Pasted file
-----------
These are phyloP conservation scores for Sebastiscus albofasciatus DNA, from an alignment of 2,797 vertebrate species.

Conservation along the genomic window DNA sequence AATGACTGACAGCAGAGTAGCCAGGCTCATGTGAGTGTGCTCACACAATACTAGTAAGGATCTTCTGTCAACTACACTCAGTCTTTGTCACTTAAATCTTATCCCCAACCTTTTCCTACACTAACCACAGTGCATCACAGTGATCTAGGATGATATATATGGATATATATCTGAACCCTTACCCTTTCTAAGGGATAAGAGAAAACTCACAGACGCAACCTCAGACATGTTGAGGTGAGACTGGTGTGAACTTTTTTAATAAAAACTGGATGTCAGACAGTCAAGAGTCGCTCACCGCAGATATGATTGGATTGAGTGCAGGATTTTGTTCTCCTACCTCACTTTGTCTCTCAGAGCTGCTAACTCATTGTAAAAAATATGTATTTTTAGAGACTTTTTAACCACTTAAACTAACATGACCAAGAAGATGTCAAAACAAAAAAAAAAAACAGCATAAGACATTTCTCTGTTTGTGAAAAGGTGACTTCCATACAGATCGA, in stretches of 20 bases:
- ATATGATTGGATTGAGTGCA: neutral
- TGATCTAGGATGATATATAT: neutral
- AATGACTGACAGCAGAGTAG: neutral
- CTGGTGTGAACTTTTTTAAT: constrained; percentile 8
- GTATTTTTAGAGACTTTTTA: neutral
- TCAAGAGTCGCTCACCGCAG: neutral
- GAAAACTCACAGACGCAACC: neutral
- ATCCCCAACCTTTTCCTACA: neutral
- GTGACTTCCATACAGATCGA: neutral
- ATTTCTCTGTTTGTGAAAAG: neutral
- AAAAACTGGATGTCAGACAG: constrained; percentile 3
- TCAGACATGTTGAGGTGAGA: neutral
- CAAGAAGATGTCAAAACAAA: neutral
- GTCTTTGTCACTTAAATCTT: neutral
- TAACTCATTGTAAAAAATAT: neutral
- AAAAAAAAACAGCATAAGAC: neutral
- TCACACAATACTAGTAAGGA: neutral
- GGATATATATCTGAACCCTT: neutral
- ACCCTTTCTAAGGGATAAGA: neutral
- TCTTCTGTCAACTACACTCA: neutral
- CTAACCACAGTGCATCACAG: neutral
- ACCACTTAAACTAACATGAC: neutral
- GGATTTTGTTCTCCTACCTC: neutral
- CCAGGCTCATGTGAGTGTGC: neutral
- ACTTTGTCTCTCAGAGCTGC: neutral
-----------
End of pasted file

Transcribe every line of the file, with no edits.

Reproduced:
These are phyloP conservation scores for Sebastiscus albofasciatus DNA, from an alignment of 2,797 vertebrate species.

Conservation along the genomic window DNA sequence AATGACTGACAGCAGAGTAGCCAGGCTCATGTGAGTGTGCTCACACAATACTAGTAAGGATCTTCTGTCAACTACACTCAGTCTTTGTCACTTAAATCTTATCCCCAACCTTTTCCTACACTAACCACAGTGCATCACAGTGATCTAGGATGATATATATGGATATATATCTGAACCCTTACCCTTTCTAAGGGATAAGAGAAAACTCACAGACGCAACCTCAGACATGTTGAGGTGAGACTGGTGTGAACTTTTTTAATAAAAACTGGATGTCAGACAGTCAAGAGTCGCTCACCGCAGATATGATTGGATTGAGTGCAGGATTTTGTTCTCCTACCTCACTTTGTCTCTCAGAGCTGCTAACTCATTGTAAAAAATATGTATTTTTAGAGACTTTTTAACCACTTAAACTAACATGACCAAGAAGATGTCAAAACAAAAAAAAAAAACAGCATAAGACATTTCTCTGTTTGTGAAAAGGTGACTTCCATACAGATCGA, in stretches of 20 bases:
- ATATGATTGGATTGAGTGCA: neutral
- TGATCTAGGATGATATATAT: neutral
- AATGACTGACAGCAGAGTAG: neutral
- CTGGTGTGAACTTTTTTAAT: constrained; percentile 8
- GTATTTTTAGAGACTTTTTA: neutral
- TCAAGAGTCGCTCACCGCAG: neutral
- GAAAACTCACAGACGCAACC: neutral
- ATCCCCAACCTTTTCCTACA: neutral
- GTGACTTCCATACAGATCGA: neutral
- ATTTCTCTGTTTGTGAAAAG: neutral
- AAAAACTGGATGTCAGACAG: constrained; percentile 3
- TCAGACATGTTGAGGTGAGA: neutral
- CAAGAAGATGTCAAAACAAA: neutral
- GTCTTTGTCACTTAAATCTT: neutral
- TAACTCATTGTAAAAAATAT: neutral
- AAAAAAAAACAGCATAAGAC: neutral
- TCACACAATACTAGTAAGGA: neutral
- GGATATATATCTGAACCCTT: neutral
- ACCCTTTCTAAGGGATAAGA: neutral
- TCTTCTGTCAACTACACTCA: neutral
- CTAACCACAGTGCATCACAG: neutral
- ACCACTTAAACTAACATGAC: neutral
- GGATTTTGTTCTCCTACCTC: neutral
- CCAGGCTCATGTGAGTGTGC: neutral
- ACTTTGTCTCTCAGAGCTGC: neutral